SCOTLAND Scotland head coach Gregor Townsend admits the excitement of the 2023 World Cup draw was swiftly tempered by being placed in the "toughest pool" alongside South Africa and Ireland.
The Scots were always at risk of being handed a tough assignment due to a seeding system based on world rankings from the start of the year leaving them in the lowest band of qualified countries.
Townsend's men were eliminated at the end of the pool stage during a dismal display at last year's tournament in Japan and now face an uphill battle to avoid a repeat in three years' time.
South Africa top the rankings and are the reigning world champions, while Scotland hold a miserable recent record against the Irish.
Qualifiers from Asia/Pacific and Europe will complete the five-team group.
"There's an excitement that you see the draw and you think ahead to Paris in three years' time - I think it will be a wonderful tournament," said Townsend.
"And then there's the reality of who you are going to play against. I believe it's the toughest pool.
"On current world rankings - Ireland are ranked fifth in the world, South Africa are ranked first, they are the world champions, and we're ranked seventh - all three teams are in the top eight in the world, which means it is going to be very competitive."
Based on current world rankings, Scotland would have been among the second seeds, ahead of Wales.
However, the coronavirus pandemic's impact on international rugby meant teams were banded on where they stood 11 months ago as some sides, including the Springboks, have not played in 2020.
Townsend, who last week extended his contract until the World Cup, added: "I feel very honoured to be given that extension. I love working with this group of players and the staff we have and it does get you looking forward to a big tournament.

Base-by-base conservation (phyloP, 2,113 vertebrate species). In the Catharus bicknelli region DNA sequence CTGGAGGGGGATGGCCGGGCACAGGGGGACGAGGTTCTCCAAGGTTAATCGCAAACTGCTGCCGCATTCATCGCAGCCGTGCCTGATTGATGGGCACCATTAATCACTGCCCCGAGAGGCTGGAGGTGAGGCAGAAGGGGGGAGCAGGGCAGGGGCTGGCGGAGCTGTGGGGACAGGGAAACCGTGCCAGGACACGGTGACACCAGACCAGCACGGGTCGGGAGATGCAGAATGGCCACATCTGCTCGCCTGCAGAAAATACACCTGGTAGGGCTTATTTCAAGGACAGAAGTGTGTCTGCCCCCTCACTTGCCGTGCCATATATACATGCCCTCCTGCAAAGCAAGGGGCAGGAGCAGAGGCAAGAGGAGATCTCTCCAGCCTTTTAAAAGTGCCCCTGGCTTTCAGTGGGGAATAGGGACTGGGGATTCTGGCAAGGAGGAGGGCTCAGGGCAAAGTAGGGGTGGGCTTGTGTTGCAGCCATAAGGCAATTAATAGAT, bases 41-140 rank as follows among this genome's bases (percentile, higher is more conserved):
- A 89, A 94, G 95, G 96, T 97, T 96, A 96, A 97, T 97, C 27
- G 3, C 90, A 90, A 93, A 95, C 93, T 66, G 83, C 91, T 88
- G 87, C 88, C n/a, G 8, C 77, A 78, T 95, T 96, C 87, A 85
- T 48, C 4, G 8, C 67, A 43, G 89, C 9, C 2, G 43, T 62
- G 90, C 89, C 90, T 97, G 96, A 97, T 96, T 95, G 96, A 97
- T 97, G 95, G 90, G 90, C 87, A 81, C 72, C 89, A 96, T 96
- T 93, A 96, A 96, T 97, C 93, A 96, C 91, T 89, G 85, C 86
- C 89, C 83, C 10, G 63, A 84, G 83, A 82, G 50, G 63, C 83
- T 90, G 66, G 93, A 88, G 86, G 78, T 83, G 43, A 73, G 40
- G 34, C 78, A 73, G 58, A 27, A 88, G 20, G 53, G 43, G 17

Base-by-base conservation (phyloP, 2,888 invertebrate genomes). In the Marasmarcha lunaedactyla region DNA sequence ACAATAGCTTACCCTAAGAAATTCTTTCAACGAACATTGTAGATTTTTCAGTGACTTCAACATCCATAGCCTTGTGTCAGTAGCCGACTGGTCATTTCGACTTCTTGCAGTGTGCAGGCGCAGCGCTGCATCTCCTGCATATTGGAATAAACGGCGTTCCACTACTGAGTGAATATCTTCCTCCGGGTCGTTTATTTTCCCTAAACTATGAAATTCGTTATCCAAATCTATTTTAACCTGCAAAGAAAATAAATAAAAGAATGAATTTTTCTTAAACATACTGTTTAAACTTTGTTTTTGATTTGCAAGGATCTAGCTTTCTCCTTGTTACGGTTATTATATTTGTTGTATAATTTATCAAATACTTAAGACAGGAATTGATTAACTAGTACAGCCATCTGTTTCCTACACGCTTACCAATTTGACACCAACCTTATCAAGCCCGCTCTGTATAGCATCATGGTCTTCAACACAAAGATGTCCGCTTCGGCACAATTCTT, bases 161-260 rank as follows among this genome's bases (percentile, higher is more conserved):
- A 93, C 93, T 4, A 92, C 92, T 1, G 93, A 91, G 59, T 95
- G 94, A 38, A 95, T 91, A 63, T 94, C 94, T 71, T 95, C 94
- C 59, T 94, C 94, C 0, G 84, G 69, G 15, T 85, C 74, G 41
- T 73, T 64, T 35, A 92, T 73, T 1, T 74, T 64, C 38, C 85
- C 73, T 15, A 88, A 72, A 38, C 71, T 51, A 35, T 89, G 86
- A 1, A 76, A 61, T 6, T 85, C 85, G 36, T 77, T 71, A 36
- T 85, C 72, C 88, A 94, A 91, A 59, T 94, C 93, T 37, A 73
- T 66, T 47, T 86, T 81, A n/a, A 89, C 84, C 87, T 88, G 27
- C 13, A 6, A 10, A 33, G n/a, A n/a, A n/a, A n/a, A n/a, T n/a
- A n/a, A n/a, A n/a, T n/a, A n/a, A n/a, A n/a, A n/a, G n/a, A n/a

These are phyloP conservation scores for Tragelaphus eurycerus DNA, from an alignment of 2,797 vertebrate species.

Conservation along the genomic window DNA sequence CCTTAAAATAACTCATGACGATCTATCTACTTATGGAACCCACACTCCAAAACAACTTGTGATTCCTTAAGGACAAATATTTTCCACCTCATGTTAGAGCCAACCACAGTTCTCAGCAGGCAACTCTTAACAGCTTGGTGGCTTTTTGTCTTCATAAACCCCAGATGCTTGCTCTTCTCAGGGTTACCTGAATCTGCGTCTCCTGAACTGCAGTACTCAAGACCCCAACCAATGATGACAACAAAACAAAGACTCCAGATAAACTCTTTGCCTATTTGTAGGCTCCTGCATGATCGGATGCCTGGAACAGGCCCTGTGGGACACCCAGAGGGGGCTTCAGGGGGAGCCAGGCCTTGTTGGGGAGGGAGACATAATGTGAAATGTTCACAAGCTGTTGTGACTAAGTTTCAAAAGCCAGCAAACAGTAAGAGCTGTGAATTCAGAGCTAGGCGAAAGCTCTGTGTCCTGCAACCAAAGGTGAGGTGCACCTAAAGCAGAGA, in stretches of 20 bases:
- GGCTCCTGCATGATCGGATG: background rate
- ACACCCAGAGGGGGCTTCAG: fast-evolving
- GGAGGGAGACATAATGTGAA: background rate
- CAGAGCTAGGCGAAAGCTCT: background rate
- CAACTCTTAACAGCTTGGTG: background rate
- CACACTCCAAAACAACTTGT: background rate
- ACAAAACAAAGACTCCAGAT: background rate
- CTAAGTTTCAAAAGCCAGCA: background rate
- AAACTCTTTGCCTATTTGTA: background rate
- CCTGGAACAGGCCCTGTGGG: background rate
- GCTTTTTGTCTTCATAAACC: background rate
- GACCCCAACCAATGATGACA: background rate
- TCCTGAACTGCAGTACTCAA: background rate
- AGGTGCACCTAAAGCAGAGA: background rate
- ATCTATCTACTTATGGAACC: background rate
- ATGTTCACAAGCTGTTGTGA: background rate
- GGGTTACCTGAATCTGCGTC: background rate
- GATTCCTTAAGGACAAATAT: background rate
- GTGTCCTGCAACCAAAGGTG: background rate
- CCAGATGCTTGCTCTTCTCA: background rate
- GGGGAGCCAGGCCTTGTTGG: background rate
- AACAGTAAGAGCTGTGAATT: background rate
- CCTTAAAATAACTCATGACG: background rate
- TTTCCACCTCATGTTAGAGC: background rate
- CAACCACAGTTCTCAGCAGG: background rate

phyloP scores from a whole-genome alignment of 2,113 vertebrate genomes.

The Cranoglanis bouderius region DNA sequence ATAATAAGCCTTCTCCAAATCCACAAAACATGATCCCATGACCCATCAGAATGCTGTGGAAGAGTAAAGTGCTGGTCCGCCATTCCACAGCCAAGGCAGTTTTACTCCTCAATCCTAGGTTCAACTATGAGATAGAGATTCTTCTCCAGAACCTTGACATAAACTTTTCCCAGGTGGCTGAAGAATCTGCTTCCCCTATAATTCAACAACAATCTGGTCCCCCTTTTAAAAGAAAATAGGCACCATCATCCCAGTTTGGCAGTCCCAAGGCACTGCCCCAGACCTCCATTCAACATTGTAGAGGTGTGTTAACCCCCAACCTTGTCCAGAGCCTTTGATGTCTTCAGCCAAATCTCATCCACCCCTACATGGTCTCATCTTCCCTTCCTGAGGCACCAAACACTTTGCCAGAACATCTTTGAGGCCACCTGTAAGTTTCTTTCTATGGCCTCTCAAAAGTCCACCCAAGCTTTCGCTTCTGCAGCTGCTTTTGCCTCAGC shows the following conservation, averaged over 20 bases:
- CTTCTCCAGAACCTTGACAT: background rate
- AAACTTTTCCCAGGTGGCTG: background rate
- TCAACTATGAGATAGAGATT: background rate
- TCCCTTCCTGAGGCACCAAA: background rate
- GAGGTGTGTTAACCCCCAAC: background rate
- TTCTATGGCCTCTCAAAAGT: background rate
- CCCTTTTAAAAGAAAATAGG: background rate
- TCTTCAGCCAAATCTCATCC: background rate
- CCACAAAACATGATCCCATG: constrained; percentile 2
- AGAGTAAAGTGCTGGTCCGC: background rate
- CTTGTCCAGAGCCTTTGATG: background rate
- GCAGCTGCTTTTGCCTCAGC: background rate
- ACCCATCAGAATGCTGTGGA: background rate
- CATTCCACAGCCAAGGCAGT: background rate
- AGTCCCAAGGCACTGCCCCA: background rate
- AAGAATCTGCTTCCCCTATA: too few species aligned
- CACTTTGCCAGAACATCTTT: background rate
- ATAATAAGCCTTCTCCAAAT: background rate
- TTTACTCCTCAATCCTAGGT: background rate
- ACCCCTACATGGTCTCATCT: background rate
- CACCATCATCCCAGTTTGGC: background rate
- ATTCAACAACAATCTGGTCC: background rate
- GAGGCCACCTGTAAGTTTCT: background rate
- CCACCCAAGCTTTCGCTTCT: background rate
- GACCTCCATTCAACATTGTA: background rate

"There is that long-term focus of developing a team and a squad that can play its best rugby in 2023."
Ireland have won 20 of their previous 25 meetings with Scotland, including at last year's World Cup, plus Six Nations and Autumn Nations Cup victories this year.
Head coach Andy Farrell believes the draw has given Ireland and Scotland's players further incentive to play their way into contention for the 2021 British and Irish Lions tour to South Africa.
"There's nothing better than a Rugby World Cup draw to get the juices flowing, so super excited," said Farrell.
"If Jacques (Nienaber, Springboks coach) is saying they will have to play some good rugby to get out of the group, I'm sure that me and Gregor are thinking the same as well.
"With the Lions tour, what an opportunity for the Scots and for the Irish boys to put their hand up during this Six Nations and get on that tour and learn all about what it's like to take the world champions on in their own backyard.
"There is nothing more exciting for a player than that. It's a big couple of years ahead for all of us really."
England, beaten finalists in 2019, have been drawn in Pool D with Japan and Argentina, while Wales will face Australia and Fiji in Pool C.
Hosts France have the daunting prospect of taking on three-time world champions New Zealand in Pool A, a group which also contains Six Nations rivals Italy.
Les Bleus are moving at a rapid rate towards being major contenders for their home tournament having been revitalised under new head coach Fabien Galthie.
He said: "We think the team will be ready for the competition. We think they are preparing their finest rugby for the World Cup. It's going to be a tough group.
"We know that New Zealand is one of the favourites of each competition. They won three World Cups in history, so they are always dangerous.
"It's going to be a big opponent for us, in front of our supporters, our family. It's going to be a very exciting moment for us."
All Blacks coach Ian Foster said: "World Cups are very special events and there are no such things as easy pools.
"To have France in our pool, I think it's going to be very special. We've watched with admiration the way they are rebuilding their team."